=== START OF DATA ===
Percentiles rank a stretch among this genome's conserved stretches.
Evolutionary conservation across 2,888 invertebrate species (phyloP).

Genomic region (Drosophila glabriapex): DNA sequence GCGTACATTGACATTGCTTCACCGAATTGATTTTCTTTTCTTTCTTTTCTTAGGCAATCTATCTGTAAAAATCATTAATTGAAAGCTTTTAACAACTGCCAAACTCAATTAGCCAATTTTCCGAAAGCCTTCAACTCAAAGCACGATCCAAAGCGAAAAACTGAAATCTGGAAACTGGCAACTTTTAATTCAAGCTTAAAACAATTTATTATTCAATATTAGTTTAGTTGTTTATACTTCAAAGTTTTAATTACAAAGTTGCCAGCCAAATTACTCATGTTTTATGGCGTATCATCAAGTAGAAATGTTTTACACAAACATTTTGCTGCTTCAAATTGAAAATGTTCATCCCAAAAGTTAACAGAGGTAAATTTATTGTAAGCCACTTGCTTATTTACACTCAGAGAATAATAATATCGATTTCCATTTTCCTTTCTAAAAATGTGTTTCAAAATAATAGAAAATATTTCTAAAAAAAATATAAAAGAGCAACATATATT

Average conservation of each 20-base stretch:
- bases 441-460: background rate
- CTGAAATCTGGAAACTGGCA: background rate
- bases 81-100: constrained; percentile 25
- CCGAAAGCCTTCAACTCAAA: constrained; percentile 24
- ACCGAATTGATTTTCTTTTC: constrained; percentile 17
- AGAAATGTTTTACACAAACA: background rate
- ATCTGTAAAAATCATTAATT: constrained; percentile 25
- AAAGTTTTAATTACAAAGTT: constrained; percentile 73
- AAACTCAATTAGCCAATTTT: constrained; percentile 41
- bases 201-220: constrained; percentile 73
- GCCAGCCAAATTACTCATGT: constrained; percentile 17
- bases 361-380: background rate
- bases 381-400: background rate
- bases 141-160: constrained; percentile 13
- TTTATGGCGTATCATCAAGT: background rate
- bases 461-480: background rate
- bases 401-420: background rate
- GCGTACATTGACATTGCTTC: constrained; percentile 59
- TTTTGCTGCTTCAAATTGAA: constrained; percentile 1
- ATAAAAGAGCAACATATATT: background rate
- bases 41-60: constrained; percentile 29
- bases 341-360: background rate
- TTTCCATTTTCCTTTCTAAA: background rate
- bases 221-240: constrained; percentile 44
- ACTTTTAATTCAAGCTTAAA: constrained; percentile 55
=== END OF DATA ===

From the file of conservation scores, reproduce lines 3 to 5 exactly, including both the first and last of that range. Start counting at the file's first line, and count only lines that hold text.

Genomic region (Drosophila glabriapex): DNA sequence GCGTACATTGACATTGCTTCACCGAATTGATTTTCTTTTCTTTCTTTTCTTAGGCAATCTATCTGTAAAAATCATTAATTGAAAGCTTTTAACAACTGCCAAACTCAATTAGCCAATTTTCCGAAAGCCTTCAACTCAAAGCACGATCCAAAGCGAAAAACTGAAATCTGGAAACTGGCAACTTTTAATTCAAGCTTAAAACAATTTATTATTCAATATTAGTTTAGTTGTTTATACTTCAAAGTTTTAATTACAAAGTTGCCAGCCAAATTACTCATGTTTTATGGCGTATCATCAAGTAGAAATGTTTTACACAAACATTTTGCTGCTTCAAATTGAAAATGTTCATCCCAAAAGTTAACAGAGGTAAATTTATTGTAAGCCACTTGCTTATTTACACTCAGAGAATAATAATATCGATTTCCATTTTCCTTTCTAAAAATGTGTTTCAAAATAATAGAAAATATTTCTAAAAAAAATATAAAAGAGCAACATATATT

Average conservation of each 20-base stretch:
- bases 441-460: background rate